A Signing Snow White

A Signing Snow White

A review of Roz Rosen’s “Snow White” in Deaf Culture Fairy Tales (Savory Words, 2017)
By Derek Newman-Stille

Roz Rosen’s Snow White is a Deaf princess born to hearing parents. Her parents don’t know how to act around a Deaf daughter and decide instead to call a doctor, who tells them that the princess needs a speech therapist to be taught to speak English and speech-read instead of learning ASL and teaching it to Snow White. 

Snow White tries to explain to the Queen that the attempt to force her to learn spoken language is preventing her access to other education, but is told that she needs to adapt to a hearing world. She is told to sit on her hands and forced to use sound to achieve her needs. When people spoke around her, they refused to include her in their conversations, telling her “later”. 

As occurs in Snow White tales, the Queen becomes jealous of Snow White’s beauty, but she ads to her discrimination of the princess by saying “I will not be outdone by a deaf-mute”. 

When Snow White is able to escape from the Queen’s clutches, she finds herself at the home of seven Deaf Dwarfs who have an immersive Deaf home with lights that flash instead of relying on sound and the regular use of sign language. These Dwafs, rather than being miners, turn out to be human rights advocates who work for The National Office of Deaf People and fight for the right to quality accessibility, access to employment, the right for Deaf people to own land, marry, and have children, and access to sign language for children. They introduce Snow White to the world of Deaf culture, giving her a world that runs counter to the audist, ableist world that she came from. 

When Snow White is poisoned by the Queen and awakened by a Prince, the first thing that she does is sign to him. When he indicates that he doesn’t understand sign language, she immediately goes back to her poisoned sleep, unwilling to be awakened into another world of audism and ableism. 

Rosen’s tale reveals a sense of wonder and magic beyond the regular fairy tale kind – a magic of finally discovering that there is a whole world of Deaf culture available and that there is an escape from audism and ableism. This is a tale of transformation, but not transformation brought about by a kiss, but, rather, transformation wrought of understanding and access to language and human (or Dwarf) rights.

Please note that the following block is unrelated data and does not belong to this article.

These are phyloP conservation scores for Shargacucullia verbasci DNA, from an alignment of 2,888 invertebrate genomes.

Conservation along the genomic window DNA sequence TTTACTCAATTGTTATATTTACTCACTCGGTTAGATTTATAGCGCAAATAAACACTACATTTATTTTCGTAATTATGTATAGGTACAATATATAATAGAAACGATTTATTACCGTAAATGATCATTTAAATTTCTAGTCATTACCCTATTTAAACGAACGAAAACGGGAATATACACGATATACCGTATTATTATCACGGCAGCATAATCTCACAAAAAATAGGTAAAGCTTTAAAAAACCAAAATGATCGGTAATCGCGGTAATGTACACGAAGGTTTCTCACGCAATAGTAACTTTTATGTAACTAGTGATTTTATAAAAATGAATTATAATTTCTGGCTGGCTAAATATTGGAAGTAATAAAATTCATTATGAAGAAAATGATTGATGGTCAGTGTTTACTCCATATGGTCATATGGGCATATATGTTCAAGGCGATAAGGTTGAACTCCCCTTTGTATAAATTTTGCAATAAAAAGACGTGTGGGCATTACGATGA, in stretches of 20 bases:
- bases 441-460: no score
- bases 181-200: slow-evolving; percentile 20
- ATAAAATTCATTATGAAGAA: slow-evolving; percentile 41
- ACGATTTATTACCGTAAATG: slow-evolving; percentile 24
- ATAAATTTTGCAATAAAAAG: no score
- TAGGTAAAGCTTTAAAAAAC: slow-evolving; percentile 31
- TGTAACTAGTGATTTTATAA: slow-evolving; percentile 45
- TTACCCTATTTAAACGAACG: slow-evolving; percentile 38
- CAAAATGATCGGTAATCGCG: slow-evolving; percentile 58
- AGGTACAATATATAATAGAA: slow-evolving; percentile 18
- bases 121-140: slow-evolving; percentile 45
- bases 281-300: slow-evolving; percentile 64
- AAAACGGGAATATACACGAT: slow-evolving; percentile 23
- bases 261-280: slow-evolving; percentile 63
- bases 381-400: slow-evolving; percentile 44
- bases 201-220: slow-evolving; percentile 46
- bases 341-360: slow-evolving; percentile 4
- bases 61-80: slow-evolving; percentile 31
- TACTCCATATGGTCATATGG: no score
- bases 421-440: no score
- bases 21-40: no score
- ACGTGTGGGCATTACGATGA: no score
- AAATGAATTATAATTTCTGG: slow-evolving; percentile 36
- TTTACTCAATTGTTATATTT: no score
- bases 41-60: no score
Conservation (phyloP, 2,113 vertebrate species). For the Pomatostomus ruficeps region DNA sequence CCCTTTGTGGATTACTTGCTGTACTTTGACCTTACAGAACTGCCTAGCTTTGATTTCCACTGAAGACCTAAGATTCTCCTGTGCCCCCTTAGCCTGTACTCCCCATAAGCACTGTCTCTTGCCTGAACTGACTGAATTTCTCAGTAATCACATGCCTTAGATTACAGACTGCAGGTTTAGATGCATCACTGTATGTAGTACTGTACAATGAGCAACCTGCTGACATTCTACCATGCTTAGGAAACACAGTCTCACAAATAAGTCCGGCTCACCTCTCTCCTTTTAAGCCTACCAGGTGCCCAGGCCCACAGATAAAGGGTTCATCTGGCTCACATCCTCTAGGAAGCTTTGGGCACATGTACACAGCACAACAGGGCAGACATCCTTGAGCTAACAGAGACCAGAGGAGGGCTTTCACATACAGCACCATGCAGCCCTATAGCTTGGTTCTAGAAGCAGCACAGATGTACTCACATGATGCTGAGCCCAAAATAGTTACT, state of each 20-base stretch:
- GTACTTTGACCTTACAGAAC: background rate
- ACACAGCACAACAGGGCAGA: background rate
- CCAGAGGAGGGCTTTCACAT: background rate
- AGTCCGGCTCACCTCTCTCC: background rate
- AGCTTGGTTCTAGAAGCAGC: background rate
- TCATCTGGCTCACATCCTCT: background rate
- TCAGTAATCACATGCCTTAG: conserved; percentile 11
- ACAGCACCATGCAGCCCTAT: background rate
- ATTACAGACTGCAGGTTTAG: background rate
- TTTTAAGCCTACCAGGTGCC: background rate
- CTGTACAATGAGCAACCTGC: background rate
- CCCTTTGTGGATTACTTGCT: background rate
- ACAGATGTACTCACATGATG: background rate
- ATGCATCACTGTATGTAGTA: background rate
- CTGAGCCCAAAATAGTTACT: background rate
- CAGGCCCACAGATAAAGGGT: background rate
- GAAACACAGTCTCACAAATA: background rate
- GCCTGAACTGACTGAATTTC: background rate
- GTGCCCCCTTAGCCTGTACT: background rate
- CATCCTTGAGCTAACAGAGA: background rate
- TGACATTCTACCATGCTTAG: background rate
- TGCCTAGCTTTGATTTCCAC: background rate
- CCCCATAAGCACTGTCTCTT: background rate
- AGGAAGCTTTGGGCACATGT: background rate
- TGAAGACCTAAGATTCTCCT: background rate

To find out more about Deaf Culture Fairy Tales, visit http://www.savorywords.com/dcft-by-roz-rosen-2/

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Redemption?

Redemption?

A review of Jen Calonita’s “Flunked” (Sourcebooks Jabberwocky, 2015)

By Derek Newman-Stille

What would we do with fairy tales if they didn’t have villains? Fairy Tale villains are so delightfully exciting and they inject that needed bit of challenge and excitement into a tale. They have so much potential for complexity and depth. Jen Calonita’s “Flunked” is a tale that brings together fairy tale villains from narratives like Snow White, Cinderella, The Little Mermaid, Red Ridinghood, Sleeping Beauty, and Rapunzel in a tale of redemption and relapse into villainy.

When Cinderella’s evil stepmother Flora recognized that she was living in a society that rejected her for her villainous path, she sought to redeem herself in the eyes of her fellow citizens by creating a school devoted to the reformation of villains and those who show signs of wandering toward villainous paths. She created the Fairy Tale Reform School, devoted to turning villains into heroes and giving them the skills that would allow them to be successful. Employing the Evil Queen from Snow White, the Big Bad Wolf from Red Ridinghood, and the Sea Witch from The Little Mermaid, this school is a rogues gallery of fairy tale villains and it makes for an interesting, if terrifying, experience.

Gilly has had to become a thief in order to keep her family fed since Cinderella’s Fairy Godmother started wholesale manufacturing the glass slippers that Gilly’s father invented and the boot-maker became poor, barely able to keep his family fed and their boot home safe and cozy. But, when Gilly gets caught stealing to provide for her family her parents and the police in their fairy tale community send her to Fairy Tale Reform School to find out how to be a hero and what she finds there are mysteries, friendship, her own desire to make the world a better place… and a lot of near-death experiences.

Even though Calonita’s “Flunked” is a fun and playful story, it is also filled with social questions and critiques. Calonita raises questions about poverty and social inequality, illustrating what Gilly has to do in order to keep her family fed and raising questions about the morality of theft. She creates a connection to figures like Robin Hood by portraying Gilly stealing from the wealthy to provide for her family.

Calonita uses the figure of the princess and the almost-worship they receive in order to ask questions about celebrity culture and ponder why so many people envy the wealthy and popular even when their policies may hurt those who are impoverished. Yet Calonita also questions social stigma and abjection, exploring the way that those who have been judged to be villainous have to constantly strive to escape from the stigma attached to them. The creation of the Fairy Tale Reform School is as much about finding a safe space for former villains as it is about creating a space where people can acquire new skills and find the hero within them. With a Sea Witch who keeps forgetting everything she is doing and a spell to erase memory, the theme of erasing the past is a key one in “Flunked”, pointing to the way that one’s history continues to haunt one. Calonita asks questions about the boundary between hero and villain and challenges the easy morality of most fairy tales by complicating her characters.

Gilly is uniquely suited to solving the world’s issues because she recognizes that villains have unique skills that others don’t and that sometimes a villain has to do what a hero isn’t capable of doing.